Don Levers talks book marketing – Masterminding the perfect strategy for success
In January 1977, five men tunneled through steel and concrete to break into the Vancouver Safety Deposit Vault. The men pilfered more than 1200 safety deposit boxes and stole millions of dollars in jewelry, gold bars, and cash. It was a perfect crime. Except, when staff at Vancouver International Airport noticed that the men’s luggage was exceptionally heavy, they called the police. The men were arrested. The perfect crime a flop.
This is the true story that inspired Don Levers to begin to write his novel, Loot for the Taking. “The idea of these professional criminals who staged the perfect crime with an imperfect getaway wouldn’t leave me,” said Levers. He began writing the novel in 1987 and last year, with encouragement from his family, Levers sat down to finish his book. “It took a solid year of writing, re-writing, editing, re-writing, and more editing to reach the finish line,” said Levers.
There are a lot of parallels to publishing a book and planning the perfect crime. You can write the best book on the planet, but if you don’t take steps to make sure your getaway (marketing plan) is solid, you’ll be grounded in terms of book sales. Which is why Levers decided to make book marketing his primary occupation. “It’s a lot of work but if you enjoy it, it’s not a job,” he explained.
His marketing plan is three-fold: create an online presence, use events to create buzz and opportunities to interact directly with potential readers, and reach out to media to earn publicity.
First, Levers realized he needed to learn how to manage the backend of his website and how to use social media. Learning the technological tools to assist with marketing was a bit of a learning curve, but he approached it with an open mind and a fantastic sense of humor: “I’m starting to get the hang of it, I hope to graduate from twerp to twit soon.”
In addition to ensuring he can be found online, he is planning a Western Canada book tour to launch Loot for the Taking, with stops in Kelowna, Kamloops, Vancouver, Victoria, and back to his home in Edmonton. He spends 30 hours per week lining up venues for signings and readings, and reaching out to media outlets to get coverage. Levers has great advice for newly published authors hoping to create buzz: “You have to be persistent and shameless. If you are going to sit at home you won’t sell books—you have to be out promoting it.”
He has developed a publicity method that fits his personality and creates results. He spent much of his adult life in sales, so has no fear of cold calling. “I’ve had the best luck phoning first with a pitch. Then I follow up by sending my book backgrounder and a clear ask in an email.”
Levers has sent out more than 50 emails and his persistence has paid off. He has interviews with media outlets in nearly every city he will visit on his tour including CBC Radio Kelowna, Kamloops CHNL 610 Radio, CFJC Kamloops T.V., and many more. Kelowna Daily News recently published an article. “When you get a win it feels great.” Levers is now working on securing publicity in both Vancouver and Victoria, and has an interview slated for the Capital News in Victoria and CBC Vancouver.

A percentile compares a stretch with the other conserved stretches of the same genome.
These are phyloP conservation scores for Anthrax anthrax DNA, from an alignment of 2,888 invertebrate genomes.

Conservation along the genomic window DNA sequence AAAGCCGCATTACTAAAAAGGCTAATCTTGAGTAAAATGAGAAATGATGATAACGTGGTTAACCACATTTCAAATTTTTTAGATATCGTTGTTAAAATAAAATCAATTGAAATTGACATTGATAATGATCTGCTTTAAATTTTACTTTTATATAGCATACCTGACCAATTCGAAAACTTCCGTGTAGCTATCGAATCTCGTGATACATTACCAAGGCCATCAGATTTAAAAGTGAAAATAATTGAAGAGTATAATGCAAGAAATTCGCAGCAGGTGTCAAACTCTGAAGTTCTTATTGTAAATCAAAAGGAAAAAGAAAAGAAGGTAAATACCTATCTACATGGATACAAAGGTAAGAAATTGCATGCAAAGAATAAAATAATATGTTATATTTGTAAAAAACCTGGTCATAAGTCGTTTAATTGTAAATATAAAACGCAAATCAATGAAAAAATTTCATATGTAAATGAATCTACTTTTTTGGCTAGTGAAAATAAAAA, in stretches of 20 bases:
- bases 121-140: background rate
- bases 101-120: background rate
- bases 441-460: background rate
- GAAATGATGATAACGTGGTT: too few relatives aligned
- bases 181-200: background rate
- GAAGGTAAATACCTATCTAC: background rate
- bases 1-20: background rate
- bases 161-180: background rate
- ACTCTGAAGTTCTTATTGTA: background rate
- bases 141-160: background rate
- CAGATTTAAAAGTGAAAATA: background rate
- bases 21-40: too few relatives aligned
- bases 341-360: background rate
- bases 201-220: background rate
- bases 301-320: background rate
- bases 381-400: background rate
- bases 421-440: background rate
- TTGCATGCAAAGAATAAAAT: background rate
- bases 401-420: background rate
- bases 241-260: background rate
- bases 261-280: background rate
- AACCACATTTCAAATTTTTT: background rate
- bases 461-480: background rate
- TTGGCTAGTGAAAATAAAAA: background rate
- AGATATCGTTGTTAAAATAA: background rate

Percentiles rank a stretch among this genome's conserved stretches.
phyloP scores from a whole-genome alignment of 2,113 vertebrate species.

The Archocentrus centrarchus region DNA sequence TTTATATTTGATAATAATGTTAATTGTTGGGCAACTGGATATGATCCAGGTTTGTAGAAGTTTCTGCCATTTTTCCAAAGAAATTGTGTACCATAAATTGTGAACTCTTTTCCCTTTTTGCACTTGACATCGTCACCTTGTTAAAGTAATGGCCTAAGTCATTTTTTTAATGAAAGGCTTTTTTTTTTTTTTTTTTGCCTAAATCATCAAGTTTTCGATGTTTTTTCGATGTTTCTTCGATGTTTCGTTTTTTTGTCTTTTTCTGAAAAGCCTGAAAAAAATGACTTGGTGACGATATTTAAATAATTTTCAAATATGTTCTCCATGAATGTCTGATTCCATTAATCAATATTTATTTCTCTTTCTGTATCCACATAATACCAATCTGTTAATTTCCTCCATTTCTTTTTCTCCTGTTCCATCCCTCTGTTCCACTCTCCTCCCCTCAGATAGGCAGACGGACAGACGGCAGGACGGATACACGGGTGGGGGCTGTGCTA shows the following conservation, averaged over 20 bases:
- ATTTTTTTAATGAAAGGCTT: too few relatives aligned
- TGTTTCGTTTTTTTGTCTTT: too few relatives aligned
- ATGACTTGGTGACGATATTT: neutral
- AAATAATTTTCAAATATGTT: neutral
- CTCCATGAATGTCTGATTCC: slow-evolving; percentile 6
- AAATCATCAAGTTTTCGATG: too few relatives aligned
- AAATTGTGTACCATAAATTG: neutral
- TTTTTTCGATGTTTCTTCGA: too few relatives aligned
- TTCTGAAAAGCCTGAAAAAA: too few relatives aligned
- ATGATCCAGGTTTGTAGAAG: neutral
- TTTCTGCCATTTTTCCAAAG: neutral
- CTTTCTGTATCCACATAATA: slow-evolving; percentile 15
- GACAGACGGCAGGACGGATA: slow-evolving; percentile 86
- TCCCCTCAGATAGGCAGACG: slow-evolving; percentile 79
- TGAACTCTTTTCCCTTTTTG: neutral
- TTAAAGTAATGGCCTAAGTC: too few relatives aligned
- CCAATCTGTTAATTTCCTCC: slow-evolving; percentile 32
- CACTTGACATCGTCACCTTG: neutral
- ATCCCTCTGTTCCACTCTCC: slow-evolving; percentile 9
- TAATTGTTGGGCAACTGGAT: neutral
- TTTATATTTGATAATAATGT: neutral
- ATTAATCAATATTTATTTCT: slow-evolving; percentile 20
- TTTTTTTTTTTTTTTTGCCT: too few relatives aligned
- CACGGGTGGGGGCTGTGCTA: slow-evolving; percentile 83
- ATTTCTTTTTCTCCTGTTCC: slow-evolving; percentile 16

When asked what his greatest marketing challenge has been to date, Levers explained that he’s found it to be nearly impossible to get an indie book onto the shelves of a physical bookstore without the promise of some media attention. As well, dealing with bookstores to organize consignment arrangements has required both patience and diligence. “It’s hard to get in touch with the point person for each store. I recommend authors take the time to follow up, if you don’t you’ll hurt yourself. I am fortunate to be retired so I have the time.”
Levers is using his creativity to think of unique and fun ways to reach potential readers. His request to host an event at the Kelowna Golf & Country Club, one of the settings in Loot for the Taking, is before the golf course’s Board of Directors awaiting approval (they’ve never hosted an author event before.) He’s also working with wineries in the Thompson-Okanagan area to stage “Wine and Crime” nights where participants can relax with a glass of wine while listening to him read. Dirty Laundry Vineyard in Summerland is the first winery to host.
“They have had some artists there painting, but never an author. I hope it is successful enough that other authors might be able to do something like this in the future.” Levers is waiting to hear back from two other wineries: Mission Hill and Monte Creek.
To date, Levers’ strategic marketing efforts have earned him 8 book signings at prominent bookstores, 7 scheduled media interviews on radio and television, 3 newspaper articles, and a slate of potential swanky book events. In terms of promoting an independently published book, Levers is a mastermind!
For a complete list of dates for the author’s Loot for the Taking book tour, and addition details about the book, please visit www.lootforthetaking.com.
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